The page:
Collaborate with suppliers to improve supply and demand matching. This will necessitate far greater communication and openness among the value chain’s participants. Merchants must provide farmers with more information about predicted demand, and farmers must provide retailers with greater visibility into their production plans. Some organisations are beginning to participate in long-term planning with their suppliers, collaborating to agree on crop volume and mix not just for the current planting season, but also for the next and the one after that, minimising uncertainty for all parties involved.

Reform procurement practises. Your purchasing habits must shift substantially. Instead of focusing on short-term cost management and a commoditised vision of food, consider starting organised supplier collaboration activities or engaging into innovation-focused partnerships. Don’t pick providers just on the basis of pricing. Consider food loss reduction initiatives while drafting contracts, developing incentive systems, and defining performance indicators. Furthermore, examine requirements on a frequent basis and seek for ways to make them less severe without sacrificing food safety or sell-through. Reviewing specifications to optimise for loss reduction both at the farm and in the plant may result in lower volume needs for manufacturers.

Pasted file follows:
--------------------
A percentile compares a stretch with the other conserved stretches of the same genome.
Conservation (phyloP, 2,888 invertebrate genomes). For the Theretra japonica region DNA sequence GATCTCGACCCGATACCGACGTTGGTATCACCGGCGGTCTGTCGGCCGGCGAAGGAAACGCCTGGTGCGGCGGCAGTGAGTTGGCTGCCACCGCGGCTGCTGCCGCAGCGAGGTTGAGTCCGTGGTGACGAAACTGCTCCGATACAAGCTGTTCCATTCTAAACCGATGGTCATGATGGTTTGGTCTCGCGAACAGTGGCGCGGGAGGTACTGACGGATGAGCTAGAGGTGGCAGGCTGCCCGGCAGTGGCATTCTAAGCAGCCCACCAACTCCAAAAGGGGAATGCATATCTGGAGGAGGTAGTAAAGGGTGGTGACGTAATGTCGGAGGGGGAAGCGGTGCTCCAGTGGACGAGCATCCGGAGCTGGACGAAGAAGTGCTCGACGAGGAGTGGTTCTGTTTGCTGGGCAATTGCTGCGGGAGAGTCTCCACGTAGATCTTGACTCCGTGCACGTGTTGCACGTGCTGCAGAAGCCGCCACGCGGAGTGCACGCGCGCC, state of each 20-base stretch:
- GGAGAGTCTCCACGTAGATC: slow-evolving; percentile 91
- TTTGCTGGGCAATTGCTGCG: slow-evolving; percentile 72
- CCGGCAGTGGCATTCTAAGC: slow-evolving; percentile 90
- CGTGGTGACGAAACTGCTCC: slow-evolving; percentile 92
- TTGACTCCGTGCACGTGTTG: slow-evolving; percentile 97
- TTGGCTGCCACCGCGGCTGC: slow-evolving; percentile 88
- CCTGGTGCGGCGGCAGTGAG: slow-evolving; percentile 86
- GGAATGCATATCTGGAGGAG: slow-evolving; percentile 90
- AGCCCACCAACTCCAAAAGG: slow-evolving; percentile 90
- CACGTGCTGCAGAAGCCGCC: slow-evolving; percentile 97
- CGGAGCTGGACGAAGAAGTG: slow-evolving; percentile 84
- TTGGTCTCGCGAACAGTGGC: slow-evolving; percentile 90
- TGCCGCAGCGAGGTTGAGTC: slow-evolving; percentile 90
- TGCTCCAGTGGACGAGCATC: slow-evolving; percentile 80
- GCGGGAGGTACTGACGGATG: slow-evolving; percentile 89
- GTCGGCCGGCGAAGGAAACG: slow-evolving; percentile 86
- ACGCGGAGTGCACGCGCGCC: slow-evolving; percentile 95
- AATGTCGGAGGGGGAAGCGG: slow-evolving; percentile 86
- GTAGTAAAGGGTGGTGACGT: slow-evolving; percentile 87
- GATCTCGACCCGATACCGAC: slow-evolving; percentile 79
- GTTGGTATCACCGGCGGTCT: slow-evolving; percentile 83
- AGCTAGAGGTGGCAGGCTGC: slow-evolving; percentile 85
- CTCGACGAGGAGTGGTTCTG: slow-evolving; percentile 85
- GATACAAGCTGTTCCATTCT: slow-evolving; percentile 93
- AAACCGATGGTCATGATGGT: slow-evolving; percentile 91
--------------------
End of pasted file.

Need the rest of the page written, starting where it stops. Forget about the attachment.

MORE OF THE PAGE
Find innovative methods to transform food waste into profit. Farmers have a huge opportunity to sell more of their goods. Food that would otherwise be wasted may be transformed into new goods and profitable companies. Consider allocating R&D resources to the development of new revenue streams from unmarketable food. For example, AB InBev invested $200 million in processing factories to convert barley waste into protein and fibre ingredients. As a consequence, it created two new businesses: a dairy-free protein drink marketed under the Canvas brand and a protein component that AB InBev now distributes to other food makers.